An exemplary embodiment of the present teachings comprising an active bogie wheel suspension can utilize individual actuators on each bogie wheel to press the bogie wheel against the remote vehicle track, thereby changing the track profile beneath the remote vehicle. To contour the remote vehicle tracks to the underlying terrain, the remote vehicle can be equipped with actively controlled bogie wheels capable of responding quickly and accurately to sensed profile changes. A track tensioning system can also be provided. FIG. 6 illustrates an exemplary embodiment of an active bogie wheel suspension system, wherein each bogie wheel is attached to an actuator that is capable of moving the bogie wheel vertically to modify the track support profile. Existing bogie wheel designs only provide support to the track when the bogie wheels are pressed against the track. Certain embodiments of the present teachings additionally provide a captive track guide allowing the bogie wheels to pull the track away from the terrain to create an optimal track profile if desired.

Shifting the Center of Gravity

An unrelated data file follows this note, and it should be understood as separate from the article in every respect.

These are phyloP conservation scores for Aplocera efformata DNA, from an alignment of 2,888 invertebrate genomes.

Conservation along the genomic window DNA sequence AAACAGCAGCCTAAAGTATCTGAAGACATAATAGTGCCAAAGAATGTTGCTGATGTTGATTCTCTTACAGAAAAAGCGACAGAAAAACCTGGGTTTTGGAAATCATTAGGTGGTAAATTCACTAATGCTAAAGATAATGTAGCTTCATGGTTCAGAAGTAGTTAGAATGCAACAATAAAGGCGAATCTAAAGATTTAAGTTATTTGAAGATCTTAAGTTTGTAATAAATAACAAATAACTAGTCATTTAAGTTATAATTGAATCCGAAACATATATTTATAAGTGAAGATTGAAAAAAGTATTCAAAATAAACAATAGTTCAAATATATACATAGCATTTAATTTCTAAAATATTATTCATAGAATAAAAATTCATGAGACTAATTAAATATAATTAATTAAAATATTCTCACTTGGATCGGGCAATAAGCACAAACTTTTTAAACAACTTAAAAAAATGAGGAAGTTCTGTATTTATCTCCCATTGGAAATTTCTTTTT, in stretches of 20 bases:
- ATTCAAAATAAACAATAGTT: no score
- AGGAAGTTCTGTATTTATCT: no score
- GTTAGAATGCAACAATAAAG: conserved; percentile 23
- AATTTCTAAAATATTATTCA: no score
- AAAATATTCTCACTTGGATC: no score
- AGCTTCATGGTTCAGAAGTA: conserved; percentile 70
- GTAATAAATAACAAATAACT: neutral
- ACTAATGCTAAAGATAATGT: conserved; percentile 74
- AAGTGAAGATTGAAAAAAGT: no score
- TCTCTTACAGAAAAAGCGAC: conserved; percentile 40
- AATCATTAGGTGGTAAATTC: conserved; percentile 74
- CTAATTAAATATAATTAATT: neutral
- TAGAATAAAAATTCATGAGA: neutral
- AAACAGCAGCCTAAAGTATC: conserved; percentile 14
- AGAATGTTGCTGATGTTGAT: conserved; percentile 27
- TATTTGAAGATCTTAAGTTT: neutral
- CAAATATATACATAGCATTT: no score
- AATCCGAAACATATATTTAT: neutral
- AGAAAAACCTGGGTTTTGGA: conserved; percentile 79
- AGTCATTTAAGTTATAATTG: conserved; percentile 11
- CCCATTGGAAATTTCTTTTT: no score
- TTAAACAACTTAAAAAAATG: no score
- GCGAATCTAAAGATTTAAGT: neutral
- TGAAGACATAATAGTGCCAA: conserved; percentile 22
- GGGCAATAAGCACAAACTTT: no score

Certain existing remote vehicles can shift their center of gravity to allow for increased mobility. U.S. Patent Publication No. 2008/0223630, titled Robotic Vehicle, published Sep. 18, 2008 and filed Aug. 6, 2007, is incorporated by reference herein in its entirety. U.S. Patent Publication No. 2008/0223630 shows and describes, with respect to at least FIG. 9, a device and method for shifting a center-of-gravity of a remote vehicle. A linkage connects a payload deck assembly to a chassis, and is configured to support a payload on the chassis. The linkage has a first end rotatably connected to the chassis at a first pivot, and a second end rotatably connected to the deck at a second pivot. Both of the first and second pivots can include independently controllable pivot drivers operable to rotatably position their corresponding pivots to control both fore-aft position and pitch orientation of the payload deck assembly with respect to the chassis. The first pivot is not necessarily limited by a range of motion of the pivot, but rather by those positions in which the linkage, deck assembly, or payload interfere with part of the remote vehicle such as the chassis or with the ground—which may depend on the character of the ground and pose of the remote vehicle. Accordingly, in another implementation, the sweep of the linkage is limited by the chassis of the remote vehicle, which is configured as small tube element connecting chassis arms. The deck assembly and linkage may sweep between the chassis arms and between the flippers in either direction, and may sweep past a horizontal line defined by one chassis track wheel. The disclosed payload deck assembly, with or without a payload, can be tilted to move the center of gravity of the remote vehicle further in a desired direction.